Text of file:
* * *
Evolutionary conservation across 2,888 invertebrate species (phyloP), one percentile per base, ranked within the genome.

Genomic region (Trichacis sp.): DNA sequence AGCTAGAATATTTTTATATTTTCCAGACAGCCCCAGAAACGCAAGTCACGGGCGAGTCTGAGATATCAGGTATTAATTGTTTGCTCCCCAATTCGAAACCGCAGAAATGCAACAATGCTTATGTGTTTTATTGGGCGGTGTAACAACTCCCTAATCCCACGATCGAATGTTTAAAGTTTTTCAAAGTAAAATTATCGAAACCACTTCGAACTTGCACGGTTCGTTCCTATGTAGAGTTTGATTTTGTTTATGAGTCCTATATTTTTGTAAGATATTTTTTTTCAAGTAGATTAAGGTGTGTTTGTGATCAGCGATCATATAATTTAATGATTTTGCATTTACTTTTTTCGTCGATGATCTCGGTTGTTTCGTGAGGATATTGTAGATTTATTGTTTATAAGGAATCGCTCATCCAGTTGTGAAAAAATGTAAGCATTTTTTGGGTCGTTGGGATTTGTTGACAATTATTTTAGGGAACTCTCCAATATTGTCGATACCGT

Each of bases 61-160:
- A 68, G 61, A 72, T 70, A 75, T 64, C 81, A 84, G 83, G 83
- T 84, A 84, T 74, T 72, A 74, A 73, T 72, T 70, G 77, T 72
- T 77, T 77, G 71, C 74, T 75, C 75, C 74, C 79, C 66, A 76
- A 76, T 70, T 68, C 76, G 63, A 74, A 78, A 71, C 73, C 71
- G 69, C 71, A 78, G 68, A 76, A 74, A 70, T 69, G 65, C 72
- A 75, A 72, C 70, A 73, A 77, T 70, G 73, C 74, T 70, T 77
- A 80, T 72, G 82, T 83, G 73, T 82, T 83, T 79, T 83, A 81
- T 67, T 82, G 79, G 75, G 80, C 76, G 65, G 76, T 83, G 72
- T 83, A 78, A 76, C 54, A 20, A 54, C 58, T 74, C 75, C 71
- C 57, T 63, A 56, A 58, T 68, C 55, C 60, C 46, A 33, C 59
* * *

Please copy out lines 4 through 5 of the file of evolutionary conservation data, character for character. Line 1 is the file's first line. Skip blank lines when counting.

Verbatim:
- A 68, G 61, A 72, T 70, A 75, T 64, C 81, A 84, G 83, G 83
- T 84, A 84, T 74, T 72, A 74, A 73, T 72, T 70, G 77, T 72